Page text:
Effects of the Bite
The brown recluse is not aggressive and normally bites
only when pressure is applied to it. People are often bitten
when they put on clothing or shoes in which a spider is
hiding, when they roll over on a spider in bed, or when they
clean a storage area that the spider is inhabiting. Individuals
react differently to the bite; some people may not be aware
of the bite for two or three hours, while others may have an
immediate painful reaction. A stinging sensation is usually
followed by intense pain. Within eight hours, a small pussfilled blister usually rises, and a large area around the bite
Figure 3. Black widow spider.
Life Cycle
The female black widow is not aggressive unless she is
confined or disturbed. She is more likely to bite when she is
guarding an egg sac. The egg sac is grayish and papery in
appearance. The eggs require 8 to 30 days to mature. Each
egg sac contains from 25 to 900 eggs (300 to 400 common),
and a female may construct 4 to 9 egg cases each summer;
however, large numbers of spiders are not normally found
because the population is curtailed by the cannibalism of the
young. Thus, only 1 to 12 young normally survive from each
egg case. Growth requires 2 to 3 months, during which the
male molts 3 to 6 times and females 6 to 8 times. The older
females usually die in summer or autumn after laying their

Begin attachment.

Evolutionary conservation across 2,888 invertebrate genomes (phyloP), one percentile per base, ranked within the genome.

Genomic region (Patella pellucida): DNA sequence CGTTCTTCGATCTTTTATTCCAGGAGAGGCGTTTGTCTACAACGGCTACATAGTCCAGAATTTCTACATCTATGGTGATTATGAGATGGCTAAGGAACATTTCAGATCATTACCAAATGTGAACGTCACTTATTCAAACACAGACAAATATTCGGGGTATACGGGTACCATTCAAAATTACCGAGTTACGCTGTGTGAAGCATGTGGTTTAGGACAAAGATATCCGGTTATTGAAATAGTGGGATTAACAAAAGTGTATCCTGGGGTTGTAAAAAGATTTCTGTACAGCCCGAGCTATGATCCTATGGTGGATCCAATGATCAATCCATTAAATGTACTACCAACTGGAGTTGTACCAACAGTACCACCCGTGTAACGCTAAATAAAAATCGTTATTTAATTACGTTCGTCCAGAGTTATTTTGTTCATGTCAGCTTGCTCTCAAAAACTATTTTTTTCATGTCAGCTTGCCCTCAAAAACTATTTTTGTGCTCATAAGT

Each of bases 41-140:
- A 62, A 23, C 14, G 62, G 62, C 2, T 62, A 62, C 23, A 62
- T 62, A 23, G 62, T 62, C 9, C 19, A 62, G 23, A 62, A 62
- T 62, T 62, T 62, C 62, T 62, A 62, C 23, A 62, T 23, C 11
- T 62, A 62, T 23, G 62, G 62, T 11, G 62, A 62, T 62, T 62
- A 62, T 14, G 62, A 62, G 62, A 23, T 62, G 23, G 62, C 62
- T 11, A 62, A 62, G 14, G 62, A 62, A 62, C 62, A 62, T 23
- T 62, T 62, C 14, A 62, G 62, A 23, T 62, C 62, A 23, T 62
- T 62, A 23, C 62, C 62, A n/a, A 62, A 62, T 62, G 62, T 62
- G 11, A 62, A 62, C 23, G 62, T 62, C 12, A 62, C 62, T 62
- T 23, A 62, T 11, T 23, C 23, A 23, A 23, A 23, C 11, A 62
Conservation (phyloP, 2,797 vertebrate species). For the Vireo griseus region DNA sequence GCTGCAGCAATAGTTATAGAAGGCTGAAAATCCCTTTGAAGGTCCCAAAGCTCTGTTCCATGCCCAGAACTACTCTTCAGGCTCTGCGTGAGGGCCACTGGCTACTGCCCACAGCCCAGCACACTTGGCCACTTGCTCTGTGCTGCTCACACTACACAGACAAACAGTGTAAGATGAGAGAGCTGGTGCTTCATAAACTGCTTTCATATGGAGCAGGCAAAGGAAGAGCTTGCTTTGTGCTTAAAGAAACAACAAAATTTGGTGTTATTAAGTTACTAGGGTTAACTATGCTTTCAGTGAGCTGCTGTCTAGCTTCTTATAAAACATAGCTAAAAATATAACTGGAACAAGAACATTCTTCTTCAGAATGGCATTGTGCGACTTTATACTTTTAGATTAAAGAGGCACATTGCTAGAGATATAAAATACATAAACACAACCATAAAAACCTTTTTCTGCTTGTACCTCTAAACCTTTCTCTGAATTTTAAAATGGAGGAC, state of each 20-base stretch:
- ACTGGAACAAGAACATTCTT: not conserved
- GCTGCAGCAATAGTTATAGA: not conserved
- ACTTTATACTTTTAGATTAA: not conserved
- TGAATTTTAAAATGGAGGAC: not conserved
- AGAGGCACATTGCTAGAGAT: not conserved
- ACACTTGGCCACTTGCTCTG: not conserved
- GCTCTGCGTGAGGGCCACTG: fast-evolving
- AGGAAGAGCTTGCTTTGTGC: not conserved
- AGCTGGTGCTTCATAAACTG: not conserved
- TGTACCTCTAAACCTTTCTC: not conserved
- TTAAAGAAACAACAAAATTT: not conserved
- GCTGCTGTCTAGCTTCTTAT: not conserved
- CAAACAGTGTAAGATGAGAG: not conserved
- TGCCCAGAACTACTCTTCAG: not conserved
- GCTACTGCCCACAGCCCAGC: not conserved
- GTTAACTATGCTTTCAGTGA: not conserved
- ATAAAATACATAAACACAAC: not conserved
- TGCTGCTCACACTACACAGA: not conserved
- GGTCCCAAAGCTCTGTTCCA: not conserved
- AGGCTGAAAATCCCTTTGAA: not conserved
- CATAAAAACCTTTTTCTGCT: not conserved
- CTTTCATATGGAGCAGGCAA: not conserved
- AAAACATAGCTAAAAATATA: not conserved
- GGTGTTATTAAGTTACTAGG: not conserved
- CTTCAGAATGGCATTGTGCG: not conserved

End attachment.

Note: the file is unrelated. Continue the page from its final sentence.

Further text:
The female black widow normally hangs ‘belly’ upward
and rarely leaves her web. She is frequently found near houses
(under eaves); around trash cans and dumps or ash piles;
under boxes, low growing shrubs, crates, stones, and wood
piles; and outdoor restrooms. Black widows are also found
in rodent burrows, underground water meter casings, and in
gas meter housings. Cold and drought seemingly drive black
widows into buildings.
Figure 4. Tarantula.
Tarantulas are sometimes kept as pets and sometimes
become quite tame. Although they can be handled, caution is
advised since they can quickly become disturbed and pierce
the skin with their chelicerae or fangs. They have venom
sacs but their venom is not considered of major concern to
humans. Tarantulas require a constant supply of water in a
flat dish into which they can lower their mouths. Tarantula
food consists of live crickets, mealworms, caterpillars, or
other insects. They can go for several weeks without food
and sometimes refuse to eat before molting. Tarantulas can
crawl up glass and escape through small openings, so they
must be kept in a container with a tight-fitting lid.